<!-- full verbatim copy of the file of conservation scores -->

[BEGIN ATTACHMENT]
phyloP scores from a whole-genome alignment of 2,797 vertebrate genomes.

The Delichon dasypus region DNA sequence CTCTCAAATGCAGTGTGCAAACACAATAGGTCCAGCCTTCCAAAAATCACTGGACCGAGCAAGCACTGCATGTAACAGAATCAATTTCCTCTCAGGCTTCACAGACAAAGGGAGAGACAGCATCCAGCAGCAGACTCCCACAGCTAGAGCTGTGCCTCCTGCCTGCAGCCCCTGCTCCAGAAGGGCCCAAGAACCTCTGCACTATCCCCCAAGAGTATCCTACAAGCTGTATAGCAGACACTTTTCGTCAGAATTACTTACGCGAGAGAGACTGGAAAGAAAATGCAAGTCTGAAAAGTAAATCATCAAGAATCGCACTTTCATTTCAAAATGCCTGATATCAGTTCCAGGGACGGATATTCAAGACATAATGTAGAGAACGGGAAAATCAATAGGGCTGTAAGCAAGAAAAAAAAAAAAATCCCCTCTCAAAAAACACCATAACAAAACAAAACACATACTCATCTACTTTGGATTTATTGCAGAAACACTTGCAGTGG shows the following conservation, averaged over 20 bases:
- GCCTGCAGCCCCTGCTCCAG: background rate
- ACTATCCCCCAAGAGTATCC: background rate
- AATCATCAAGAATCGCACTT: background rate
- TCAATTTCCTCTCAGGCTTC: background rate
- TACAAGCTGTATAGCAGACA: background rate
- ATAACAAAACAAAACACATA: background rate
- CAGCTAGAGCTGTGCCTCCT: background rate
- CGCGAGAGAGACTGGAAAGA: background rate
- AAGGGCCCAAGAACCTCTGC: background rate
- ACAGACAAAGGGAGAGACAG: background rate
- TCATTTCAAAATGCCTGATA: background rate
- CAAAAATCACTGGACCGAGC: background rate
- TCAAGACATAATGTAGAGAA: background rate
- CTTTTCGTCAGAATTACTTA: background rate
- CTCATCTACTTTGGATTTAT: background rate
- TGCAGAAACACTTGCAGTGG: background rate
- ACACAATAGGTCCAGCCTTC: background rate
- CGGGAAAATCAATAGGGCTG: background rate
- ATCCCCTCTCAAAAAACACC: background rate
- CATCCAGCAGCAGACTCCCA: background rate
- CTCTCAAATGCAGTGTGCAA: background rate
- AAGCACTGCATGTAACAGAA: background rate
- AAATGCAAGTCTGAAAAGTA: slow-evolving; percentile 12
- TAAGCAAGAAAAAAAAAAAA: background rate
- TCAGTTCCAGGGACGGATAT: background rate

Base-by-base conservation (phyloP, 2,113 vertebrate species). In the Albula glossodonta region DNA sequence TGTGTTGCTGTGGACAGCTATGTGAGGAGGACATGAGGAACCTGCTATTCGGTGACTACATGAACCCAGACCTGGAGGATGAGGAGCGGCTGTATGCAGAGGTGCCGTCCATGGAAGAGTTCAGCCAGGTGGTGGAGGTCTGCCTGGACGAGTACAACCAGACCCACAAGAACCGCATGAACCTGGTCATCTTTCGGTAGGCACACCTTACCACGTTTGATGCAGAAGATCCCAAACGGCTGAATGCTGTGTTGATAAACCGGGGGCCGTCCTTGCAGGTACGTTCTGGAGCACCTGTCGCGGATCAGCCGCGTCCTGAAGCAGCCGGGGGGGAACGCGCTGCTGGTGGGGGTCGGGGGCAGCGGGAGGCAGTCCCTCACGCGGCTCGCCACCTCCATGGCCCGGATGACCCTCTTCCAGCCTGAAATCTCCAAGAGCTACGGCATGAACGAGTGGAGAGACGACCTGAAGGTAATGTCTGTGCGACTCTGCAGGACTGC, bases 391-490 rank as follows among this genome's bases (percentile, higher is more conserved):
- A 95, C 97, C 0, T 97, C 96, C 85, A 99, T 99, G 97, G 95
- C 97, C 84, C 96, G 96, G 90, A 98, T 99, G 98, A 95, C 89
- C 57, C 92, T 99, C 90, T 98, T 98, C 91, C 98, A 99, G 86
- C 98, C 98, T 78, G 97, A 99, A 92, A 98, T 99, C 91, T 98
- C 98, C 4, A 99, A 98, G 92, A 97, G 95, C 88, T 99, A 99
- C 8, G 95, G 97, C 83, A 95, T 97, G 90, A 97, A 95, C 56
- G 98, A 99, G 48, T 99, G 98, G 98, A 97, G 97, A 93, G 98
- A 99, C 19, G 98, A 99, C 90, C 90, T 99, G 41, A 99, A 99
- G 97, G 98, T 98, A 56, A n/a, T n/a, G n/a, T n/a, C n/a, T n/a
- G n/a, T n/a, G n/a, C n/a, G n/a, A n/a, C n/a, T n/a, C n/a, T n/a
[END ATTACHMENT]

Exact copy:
phyloP scores from a whole-genome alignment of 2,797 vertebrate genomes.

The Delichon dasypus region DNA sequence CTCTCAAATGCAGTGTGCAAACACAATAGGTCCAGCCTTCCAAAAATCACTGGACCGAGCAAGCACTGCATGTAACAGAATCAATTTCCTCTCAGGCTTCACAGACAAAGGGAGAGACAGCATCCAGCAGCAGACTCCCACAGCTAGAGCTGTGCCTCCTGCCTGCAGCCCCTGCTCCAGAAGGGCCCAAGAACCTCTGCACTATCCCCCAAGAGTATCCTACAAGCTGTATAGCAGACACTTTTCGTCAGAATTACTTACGCGAGAGAGACTGGAAAGAAAATGCAAGTCTGAAAAGTAAATCATCAAGAATCGCACTTTCATTTCAAAATGCCTGATATCAGTTCCAGGGACGGATATTCAAGACATAATGTAGAGAACGGGAAAATCAATAGGGCTGTAAGCAAGAAAAAAAAAAAAATCCCCTCTCAAAAAACACCATAACAAAACAAAACACATACTCATCTACTTTGGATTTATTGCAGAAACACTTGCAGTGG shows the following conservation, averaged over 20 bases:
- GCCTGCAGCCCCTGCTCCAG: background rate
- ACTATCCCCCAAGAGTATCC: background rate
- AATCATCAAGAATCGCACTT: background rate
- TCAATTTCCTCTCAGGCTTC: background rate
- TACAAGCTGTATAGCAGACA: background rate
- ATAACAAAACAAAACACATA: background rate
- CAGCTAGAGCTGTGCCTCCT: background rate
- CGCGAGAGAGACTGGAAAGA: background rate
- AAGGGCCCAAGAACCTCTGC: background rate
- ACAGACAAAGGGAGAGACAG: background rate
- TCATTTCAAAATGCCTGATA: background rate
- CAAAAATCACTGGACCGAGC: background rate
- TCAAGACATAATGTAGAGAA: background rate
- CTTTTCGTCAGAATTACTTA: background rate
- CTCATCTACTTTGGATTTAT: background rate
- TGCAGAAACACTTGCAGTGG: background rate
- ACACAATAGGTCCAGCCTTC: background rate
- CGGGAAAATCAATAGGGCTG: background rate
- ATCCCCTCTCAAAAAACACC: background rate
- CATCCAGCAGCAGACTCCCA: background rate
- CTCTCAAATGCAGTGTGCAA: background rate
- AAGCACTGCATGTAACAGAA: background rate
- AAATGCAAGTCTGAAAAGTA: slow-evolving; percentile 12
- TAAGCAAGAAAAAAAAAAAA: background rate
- TCAGTTCCAGGGACGGATAT: background rate

Base-by-base conservation (phyloP, 2,113 vertebrate species). In the Albula glossodonta region DNA sequence TGTGTTGCTGTGGACAGCTATGTGAGGAGGACATGAGGAACCTGCTATTCGGTGACTACATGAACCCAGACCTGGAGGATGAGGAGCGGCTGTATGCAGAGGTGCCGTCCATGGAAGAGTTCAGCCAGGTGGTGGAGGTCTGCCTGGACGAGTACAACCAGACCCACAAGAACCGCATGAACCTGGTCATCTTTCGGTAGGCACACCTTACCACGTTTGATGCAGAAGATCCCAAACGGCTGAATGCTGTGTTGATAAACCGGGGGCCGTCCTTGCAGGTACGTTCTGGAGCACCTGTCGCGGATCAGCCGCGTCCTGAAGCAGCCGGGGGGGAACGCGCTGCTGGTGGGGGTCGGGGGCAGCGGGAGGCAGTCCCTCACGCGGCTCGCCACCTCCATGGCCCGGATGACCCTCTTCCAGCCTGAAATCTCCAAGAGCTACGGCATGAACGAGTGGAGAGACGACCTGAAGGTAATGTCTGTGCGACTCTGCAGGACTGC, bases 391-490 rank as follows among this genome's bases (percentile, higher is more conserved):
- A 95, C 97, C 0, T 97, C 96, C 85, A 99, T 99, G 97, G 95
- C 97, C 84, C 96, G 96, G 90, A 98, T 99, G 98, A 95, C 89
- C 57, C 92, T 99, C 90, T 98, T 98, C 91, C 98, A 99, G 86
- C 98, C 98, T 78, G 97, A 99, A 92, A 98, T 99, C 91, T 98
- C 98, C 4, A 99, A 98, G 92, A 97, G 95, C 88, T 99, A 99
- C 8, G 95, G 97, C 83, A 95, T 97, G 90, A 97, A 95, C 56
- G 98, A 99, G 48, T 99, G 98, G 98, A 97, G 97, A 93, G 98
- A 99, C 19, G 98, A 99, C 90, C 90, T 99, G 41, A 99, A 99
- G 97, G 98, T 98, A 56, A n/a, T n/a, G n/a, T n/a, C n/a, T n/a
- G n/a, T n/a, G n/a, C n/a, G n/a, A n/a, C n/a, T n/a, C n/a, T n/a